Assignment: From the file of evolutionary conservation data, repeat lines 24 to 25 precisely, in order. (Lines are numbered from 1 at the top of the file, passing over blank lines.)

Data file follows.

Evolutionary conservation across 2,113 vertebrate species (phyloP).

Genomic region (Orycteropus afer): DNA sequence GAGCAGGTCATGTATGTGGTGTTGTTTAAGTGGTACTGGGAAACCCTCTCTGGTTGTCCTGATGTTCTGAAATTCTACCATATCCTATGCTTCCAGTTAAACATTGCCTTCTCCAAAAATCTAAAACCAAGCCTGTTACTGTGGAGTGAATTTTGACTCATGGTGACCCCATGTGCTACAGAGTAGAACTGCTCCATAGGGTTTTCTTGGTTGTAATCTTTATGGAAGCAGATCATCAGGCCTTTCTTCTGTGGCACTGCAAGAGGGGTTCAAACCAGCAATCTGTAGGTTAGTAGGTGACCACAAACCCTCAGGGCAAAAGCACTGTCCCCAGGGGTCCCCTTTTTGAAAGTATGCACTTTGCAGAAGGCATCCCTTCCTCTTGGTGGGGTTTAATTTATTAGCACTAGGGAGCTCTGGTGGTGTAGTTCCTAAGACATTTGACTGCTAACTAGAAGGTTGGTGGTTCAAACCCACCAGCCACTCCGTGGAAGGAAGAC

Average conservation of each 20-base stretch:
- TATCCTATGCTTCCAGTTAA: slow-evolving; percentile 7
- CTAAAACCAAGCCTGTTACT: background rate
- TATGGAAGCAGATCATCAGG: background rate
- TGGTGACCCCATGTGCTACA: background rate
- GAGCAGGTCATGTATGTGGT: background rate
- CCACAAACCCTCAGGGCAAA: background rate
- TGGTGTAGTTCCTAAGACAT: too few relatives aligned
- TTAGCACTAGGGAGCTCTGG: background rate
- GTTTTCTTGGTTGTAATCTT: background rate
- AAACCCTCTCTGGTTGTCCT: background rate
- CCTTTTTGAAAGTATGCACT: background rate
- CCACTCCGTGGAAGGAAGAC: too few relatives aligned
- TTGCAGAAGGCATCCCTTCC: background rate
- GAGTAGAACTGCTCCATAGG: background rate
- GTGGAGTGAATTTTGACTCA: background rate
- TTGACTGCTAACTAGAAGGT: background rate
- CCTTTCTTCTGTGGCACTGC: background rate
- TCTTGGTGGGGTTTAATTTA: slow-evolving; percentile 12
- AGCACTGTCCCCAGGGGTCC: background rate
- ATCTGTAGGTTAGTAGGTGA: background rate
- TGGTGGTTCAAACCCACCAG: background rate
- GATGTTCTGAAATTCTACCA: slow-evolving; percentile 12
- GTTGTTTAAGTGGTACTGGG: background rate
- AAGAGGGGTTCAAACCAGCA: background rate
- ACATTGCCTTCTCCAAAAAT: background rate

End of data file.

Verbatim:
- TGGTGGTTCAAACCCACCAG: background rate
- GATGTTCTGAAATTCTACCA: slow-evolving; percentile 12